The Joy of Ageing Esoterically – life begins at 50

joyofageing

Artist Bernadette Curtin reviews an anthology of stories by men and women exploring what it is to age consciously…

How do we feel about ourselves as we age? If we are over fifty are we ‘over the hill?’ If we are younger than fifty is growing old something that we simply assume won’t happen to us?

The Joy of Ageing, Esoterically’has been published by Aevum Books, edited by two women who live in the Northern Rivers, Anne McRitchie and Rowena Parkes. It is an anthology of men and women from all walks of life in their fifties through to their eighties, writing about ageing from their own experience.

The idea of the book was born when a group of older women In the Northern Rivers of NSW started to meet. They had all been exposed to the way our society regards older women, but they had also attended presentations, which had exposed them to the concept of our own responsibility in how our lives are lived, and that perhaps there is more to life than was ordinarily accepted by today’s society.

Artist, mother and grandmother Bernadette Curtin shares her story in The Joy Ageing.

Artist, mother and grandmother Bernadette Curtin on The Joy of Ageing.

They spent their meeting times exploring these ideas amongst themselves and then realised that they all had a story to tell about how their lives had been changed. They also explored the possibilities of what life was truly about, how, as children, life seemed so joyous, how they seemed to sense what was going on around them energetically. The feeling was often that they had been here before and knew so much more, but as children could not articulate what they inherently felt and understood. Do we suppress these feeling and knowings as we grow older and we put them down to childish imaginings?

They also talked to other Elders overseas and felt that by sharing their diverse stories in a book they could perhaps help others to remember how it felt for them when they were children – how life can be wondrous and joyful, and if we can let go of all the impositions that life has put upon us, we can have a joy-filled older age.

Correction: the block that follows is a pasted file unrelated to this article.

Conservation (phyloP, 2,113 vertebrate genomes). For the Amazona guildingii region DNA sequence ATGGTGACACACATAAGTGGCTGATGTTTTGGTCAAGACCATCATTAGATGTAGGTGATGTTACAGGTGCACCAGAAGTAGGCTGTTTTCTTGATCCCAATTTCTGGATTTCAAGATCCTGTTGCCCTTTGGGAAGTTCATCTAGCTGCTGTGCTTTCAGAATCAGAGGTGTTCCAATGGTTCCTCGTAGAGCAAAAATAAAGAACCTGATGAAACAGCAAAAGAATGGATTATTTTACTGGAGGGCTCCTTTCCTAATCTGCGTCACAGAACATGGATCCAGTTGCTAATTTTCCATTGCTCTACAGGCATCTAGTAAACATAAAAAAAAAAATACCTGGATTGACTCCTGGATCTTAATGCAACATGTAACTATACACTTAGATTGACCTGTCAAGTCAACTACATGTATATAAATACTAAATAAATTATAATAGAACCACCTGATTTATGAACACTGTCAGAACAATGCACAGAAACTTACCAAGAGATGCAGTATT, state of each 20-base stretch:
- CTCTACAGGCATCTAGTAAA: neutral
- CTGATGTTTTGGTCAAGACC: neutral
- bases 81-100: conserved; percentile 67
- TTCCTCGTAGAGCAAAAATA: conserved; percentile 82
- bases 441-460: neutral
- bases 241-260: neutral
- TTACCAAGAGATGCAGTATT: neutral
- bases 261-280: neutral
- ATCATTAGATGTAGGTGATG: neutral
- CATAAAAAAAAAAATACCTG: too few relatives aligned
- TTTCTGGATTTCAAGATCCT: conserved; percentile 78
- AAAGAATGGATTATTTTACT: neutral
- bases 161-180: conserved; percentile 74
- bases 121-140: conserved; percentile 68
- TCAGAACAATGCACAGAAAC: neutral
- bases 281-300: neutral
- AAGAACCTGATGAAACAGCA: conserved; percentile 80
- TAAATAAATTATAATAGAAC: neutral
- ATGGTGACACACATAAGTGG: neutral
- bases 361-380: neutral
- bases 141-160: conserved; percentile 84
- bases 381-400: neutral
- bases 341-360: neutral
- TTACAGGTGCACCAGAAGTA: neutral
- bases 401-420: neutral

Perhaps the best way to introduce the book is first to define the word ‘esoteric’ as this word has not had a good rap, often linked with being secretive or elitist. In its true meaning, and as understood by the writers in the book:

The esoteric is about unfolding back to that which we already are and never is it about being or becoming something we are not, and therefore it is never what we cannot naturally be.’ Serge Benhayon.

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The writers in the book and their stories dismantle the belief that ageing is a downhill slide, and instead they are rediscovering a way of being that celebrates purpose, vitality, experience, inner harmony and joy.

In a society that increasingly promotes youth and physical appearance have we lost sight of our true worth and beauty from the inside? Are we pushing our elders aside, discounting the value of lived experience and putting the elderly ‘out to pasture’ until they pass over?

The stories in the book offer amazing insights into the power and freedom that is available when loving choices are made, when we can let go of old patterns of behaviour and associated beliefs.

All the writers in the book reflect that there can be a different way to age, that in our elder years we can celebrate the time and opportunity to live in a consistent way, inspiring all those around us.

In the words of one of the writers, “ . . . I have come to learn that I am here for a purpose, that age is a thing of beauty, and that time is not my enemy.”

Bernadette Curtin


Artist, Art Tutor, Writer, Grandmother and Lover of Life

To find out more about ageing backwards or to buy the book you can visit

www.joyofageing.com or contact Anne at contact@joyofageing.com

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